Aho Pekka, Palola Marko, VTT, Finland
Reda Hossino, Christophe Le Thierry, Pierre-Jean Muller, RED Technologies, France
Historically, the 3550-3700 MHz (3.5 GHz) band in the United States was reserved for the Department of Defense (DoD) for radar systems but also for Fixed Satellite Service (FSS). The Federal Communications Commission (FCC) decided to open this band to new actors and so created the Citizens Broadband Radio Service (CBRS). To do this, a three-tiered access model has been identified. This model defines the rules for spectrum sharing between the different actors who have been split into three main categories: (1) Incumbent Users (Authorized Federal entities, Fixed Satellite Service (FSS) operators, or Grandfathered Wireless Broadband Licensees have absolute protection from interference from other users), (2) Priority Access Licensee Users (users who hold one or more Priority Access License (PAL) and be protected from interference from other PALS and General Authorized Access users), and (3) General Authorized Access (GAA) Users (Users who are not be subject to individually-issued licenses and shall not cause interference to higher level users). The SAS is the entity of the 3.5 GHz CBRS band system which authorizes and manages the use of spectrum in the 3550-3700 MHz (3.5 GHz) band. Its main goal is to protect the actors from interference according the rules defined by the Three-Tier Model. This demo will showcase a SAS operating Three-Tier in the 3550-3700 MHz band with a virtualized massive LTE TDD eNB deployment over one major US costal urban area.
Xianjun Jiao, Ingrid Moerman, imec - Universiteit Gent - IDLab
Today many wireless standards are applied for supporting different type of traffic streams (e.g. low data rate sensor data versus high throughput data streams). These wireless standards further operate in the same wireless environment without any coordination between standards, often leading to interference and inefficient spectrum usage. In order to increase spectrum efficiency, future radios will have to collaborate and adapt radio settings to limit interference through coordinated control of frequency bands, time slots, power settings, etc. across multiple standards. It is very difficult for wireless developers to design wireless solutions with improved coexistence characteristics, as they have to deal with multiple radio chips and as many different drivers. Software defined radio (SDR) solutions are very attractive because of their easy of programming. However, when realtime operation is required, it is impossible to use software solutions and instead radio processes have to be hardcoded on FPGA (or ASIC) with slower development cycles.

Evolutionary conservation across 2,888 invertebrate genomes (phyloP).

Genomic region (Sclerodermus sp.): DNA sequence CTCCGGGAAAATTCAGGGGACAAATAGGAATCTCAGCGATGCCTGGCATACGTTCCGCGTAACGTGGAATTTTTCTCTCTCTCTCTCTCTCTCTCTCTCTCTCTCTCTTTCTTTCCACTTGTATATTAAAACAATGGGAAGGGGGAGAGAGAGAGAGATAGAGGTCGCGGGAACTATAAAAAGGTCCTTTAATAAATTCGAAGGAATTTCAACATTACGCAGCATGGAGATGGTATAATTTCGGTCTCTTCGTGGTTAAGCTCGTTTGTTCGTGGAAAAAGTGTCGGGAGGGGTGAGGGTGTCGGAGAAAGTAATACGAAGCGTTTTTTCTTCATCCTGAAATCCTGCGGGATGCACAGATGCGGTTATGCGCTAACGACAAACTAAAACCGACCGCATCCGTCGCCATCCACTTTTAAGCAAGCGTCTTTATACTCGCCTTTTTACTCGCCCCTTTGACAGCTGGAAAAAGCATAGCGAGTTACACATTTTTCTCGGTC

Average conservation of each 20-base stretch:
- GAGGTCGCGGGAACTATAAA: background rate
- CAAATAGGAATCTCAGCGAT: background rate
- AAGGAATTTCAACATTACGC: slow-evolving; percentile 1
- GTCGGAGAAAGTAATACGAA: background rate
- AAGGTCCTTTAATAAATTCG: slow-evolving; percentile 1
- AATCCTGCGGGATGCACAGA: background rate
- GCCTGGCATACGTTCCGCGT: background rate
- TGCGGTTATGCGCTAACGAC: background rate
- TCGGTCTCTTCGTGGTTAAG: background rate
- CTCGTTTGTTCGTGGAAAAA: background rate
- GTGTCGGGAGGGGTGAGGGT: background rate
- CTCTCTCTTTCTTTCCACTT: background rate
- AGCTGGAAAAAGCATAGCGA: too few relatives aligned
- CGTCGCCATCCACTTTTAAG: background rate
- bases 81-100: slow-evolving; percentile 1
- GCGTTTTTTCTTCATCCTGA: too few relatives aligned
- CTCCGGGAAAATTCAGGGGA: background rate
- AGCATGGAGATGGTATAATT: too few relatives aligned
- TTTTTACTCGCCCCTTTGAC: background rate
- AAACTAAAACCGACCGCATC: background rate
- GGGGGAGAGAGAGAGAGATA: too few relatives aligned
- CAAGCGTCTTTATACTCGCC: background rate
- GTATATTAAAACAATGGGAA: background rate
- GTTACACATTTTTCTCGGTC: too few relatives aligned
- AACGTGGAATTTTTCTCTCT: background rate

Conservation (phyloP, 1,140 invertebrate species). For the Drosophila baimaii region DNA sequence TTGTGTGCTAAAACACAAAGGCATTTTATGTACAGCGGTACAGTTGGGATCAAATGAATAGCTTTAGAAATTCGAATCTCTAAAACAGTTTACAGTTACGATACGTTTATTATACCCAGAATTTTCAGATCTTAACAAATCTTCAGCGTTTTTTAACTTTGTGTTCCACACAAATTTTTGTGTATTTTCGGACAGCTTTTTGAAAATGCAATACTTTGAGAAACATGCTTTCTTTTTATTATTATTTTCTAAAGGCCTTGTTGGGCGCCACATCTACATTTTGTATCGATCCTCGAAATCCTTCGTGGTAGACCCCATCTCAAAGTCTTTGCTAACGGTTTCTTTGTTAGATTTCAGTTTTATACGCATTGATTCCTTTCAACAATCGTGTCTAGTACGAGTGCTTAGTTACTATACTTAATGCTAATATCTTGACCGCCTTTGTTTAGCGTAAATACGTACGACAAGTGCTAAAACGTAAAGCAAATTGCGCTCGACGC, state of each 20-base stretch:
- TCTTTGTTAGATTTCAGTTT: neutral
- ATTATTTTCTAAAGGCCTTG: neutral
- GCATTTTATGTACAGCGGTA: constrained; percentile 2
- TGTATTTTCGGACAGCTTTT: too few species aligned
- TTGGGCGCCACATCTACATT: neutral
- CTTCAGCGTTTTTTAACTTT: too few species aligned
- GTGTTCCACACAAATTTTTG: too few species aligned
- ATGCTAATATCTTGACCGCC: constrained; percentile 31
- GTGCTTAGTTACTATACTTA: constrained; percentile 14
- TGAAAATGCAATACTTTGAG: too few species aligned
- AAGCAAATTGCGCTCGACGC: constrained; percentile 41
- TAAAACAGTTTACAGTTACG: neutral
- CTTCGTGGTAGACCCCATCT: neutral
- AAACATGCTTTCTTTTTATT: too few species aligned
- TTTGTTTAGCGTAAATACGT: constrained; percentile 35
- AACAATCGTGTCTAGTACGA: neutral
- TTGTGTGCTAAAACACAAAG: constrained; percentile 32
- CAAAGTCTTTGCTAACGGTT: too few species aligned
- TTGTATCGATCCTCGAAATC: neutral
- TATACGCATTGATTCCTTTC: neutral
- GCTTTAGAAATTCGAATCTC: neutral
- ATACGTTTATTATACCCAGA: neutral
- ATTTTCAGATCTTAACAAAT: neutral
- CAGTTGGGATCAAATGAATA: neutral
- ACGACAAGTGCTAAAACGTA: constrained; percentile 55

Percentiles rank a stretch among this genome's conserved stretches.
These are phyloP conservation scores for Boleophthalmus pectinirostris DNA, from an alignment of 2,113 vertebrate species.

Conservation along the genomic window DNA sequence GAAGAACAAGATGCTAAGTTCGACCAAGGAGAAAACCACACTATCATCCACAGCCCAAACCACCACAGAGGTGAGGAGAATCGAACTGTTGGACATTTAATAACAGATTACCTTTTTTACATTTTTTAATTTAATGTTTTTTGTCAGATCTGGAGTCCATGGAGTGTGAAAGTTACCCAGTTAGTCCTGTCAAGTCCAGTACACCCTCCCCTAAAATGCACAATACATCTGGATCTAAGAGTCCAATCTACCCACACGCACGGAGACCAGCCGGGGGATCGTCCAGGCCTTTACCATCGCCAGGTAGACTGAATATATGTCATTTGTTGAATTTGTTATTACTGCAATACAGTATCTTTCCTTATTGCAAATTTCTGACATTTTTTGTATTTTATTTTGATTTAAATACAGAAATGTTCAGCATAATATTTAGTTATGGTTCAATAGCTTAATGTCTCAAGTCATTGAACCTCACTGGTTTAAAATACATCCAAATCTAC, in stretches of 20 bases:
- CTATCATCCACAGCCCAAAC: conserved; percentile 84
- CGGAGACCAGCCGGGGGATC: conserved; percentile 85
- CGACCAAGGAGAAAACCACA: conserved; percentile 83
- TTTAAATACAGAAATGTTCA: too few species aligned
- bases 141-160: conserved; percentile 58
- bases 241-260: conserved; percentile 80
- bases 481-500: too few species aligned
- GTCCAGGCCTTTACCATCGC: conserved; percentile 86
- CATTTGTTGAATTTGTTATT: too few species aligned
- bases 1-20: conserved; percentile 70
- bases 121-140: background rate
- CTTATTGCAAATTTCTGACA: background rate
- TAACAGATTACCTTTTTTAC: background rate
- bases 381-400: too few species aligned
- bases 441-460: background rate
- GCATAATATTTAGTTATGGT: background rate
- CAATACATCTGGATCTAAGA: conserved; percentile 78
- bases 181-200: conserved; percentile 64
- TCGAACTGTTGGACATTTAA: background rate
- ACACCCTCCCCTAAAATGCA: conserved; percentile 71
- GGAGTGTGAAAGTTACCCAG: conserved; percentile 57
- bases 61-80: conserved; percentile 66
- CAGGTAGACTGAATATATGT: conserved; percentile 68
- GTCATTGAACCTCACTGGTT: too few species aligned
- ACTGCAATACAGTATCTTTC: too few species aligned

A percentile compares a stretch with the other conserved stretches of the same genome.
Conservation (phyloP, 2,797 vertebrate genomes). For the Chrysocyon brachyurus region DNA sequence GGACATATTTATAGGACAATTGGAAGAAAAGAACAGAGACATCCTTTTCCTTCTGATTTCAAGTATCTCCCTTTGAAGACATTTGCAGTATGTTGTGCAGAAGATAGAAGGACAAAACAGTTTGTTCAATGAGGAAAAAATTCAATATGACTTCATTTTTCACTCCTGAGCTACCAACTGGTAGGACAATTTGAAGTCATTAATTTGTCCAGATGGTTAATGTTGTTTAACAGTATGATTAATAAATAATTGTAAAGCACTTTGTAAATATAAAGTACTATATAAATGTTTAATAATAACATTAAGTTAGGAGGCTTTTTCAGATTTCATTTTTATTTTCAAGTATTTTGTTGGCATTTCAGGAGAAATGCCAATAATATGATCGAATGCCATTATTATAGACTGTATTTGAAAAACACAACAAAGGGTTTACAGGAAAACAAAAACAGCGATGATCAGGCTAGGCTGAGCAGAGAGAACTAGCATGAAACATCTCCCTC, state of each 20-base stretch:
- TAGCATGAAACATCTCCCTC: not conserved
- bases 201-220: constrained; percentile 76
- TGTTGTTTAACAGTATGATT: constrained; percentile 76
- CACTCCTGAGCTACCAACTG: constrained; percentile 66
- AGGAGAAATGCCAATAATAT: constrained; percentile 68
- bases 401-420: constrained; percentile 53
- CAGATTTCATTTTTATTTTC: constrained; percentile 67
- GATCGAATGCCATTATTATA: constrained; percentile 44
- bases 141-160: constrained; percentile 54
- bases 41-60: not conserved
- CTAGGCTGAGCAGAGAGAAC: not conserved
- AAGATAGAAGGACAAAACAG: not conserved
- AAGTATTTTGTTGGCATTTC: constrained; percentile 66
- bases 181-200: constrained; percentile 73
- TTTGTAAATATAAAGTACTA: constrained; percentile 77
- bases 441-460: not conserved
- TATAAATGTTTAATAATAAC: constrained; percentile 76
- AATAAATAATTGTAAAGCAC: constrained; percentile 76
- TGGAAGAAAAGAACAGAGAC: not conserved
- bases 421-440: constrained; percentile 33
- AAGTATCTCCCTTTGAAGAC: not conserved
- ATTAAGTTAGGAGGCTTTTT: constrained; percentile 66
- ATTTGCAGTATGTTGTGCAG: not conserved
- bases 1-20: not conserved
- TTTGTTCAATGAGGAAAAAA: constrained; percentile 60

In the context of the ORCA project a SDR architecture is developed on a single chip radio platform (currently implemented in a Zynq-based System on Chip environment) that offers a unified software API with the following capabilities: (1) concurrent data transmission using multiple standards; (2) realtime control of multiple virtual radios through runtime composition and parametric control of transceiver chains; and (3) radio resource slicing, supporting independent operation of multiple standards in different spectral bands, time slots or in different beams. Such an architecture offers a fast development cycle, as only software programming is required for controlling the virtual radio chip using the unified software API. The architecture further allows a very efficient design in terms of hardware resources, as hardcoded radio processing units (PHY accelerated resources) can be shared over multiple standards and multiple virtual radios.
This demo will showcase simultaneous detection of two IEEE 802.11 and eight IEEE 802.15.4 traffic streams in concurrent & overlapping channels via two virtual radios using the same PHY hardware accelerators.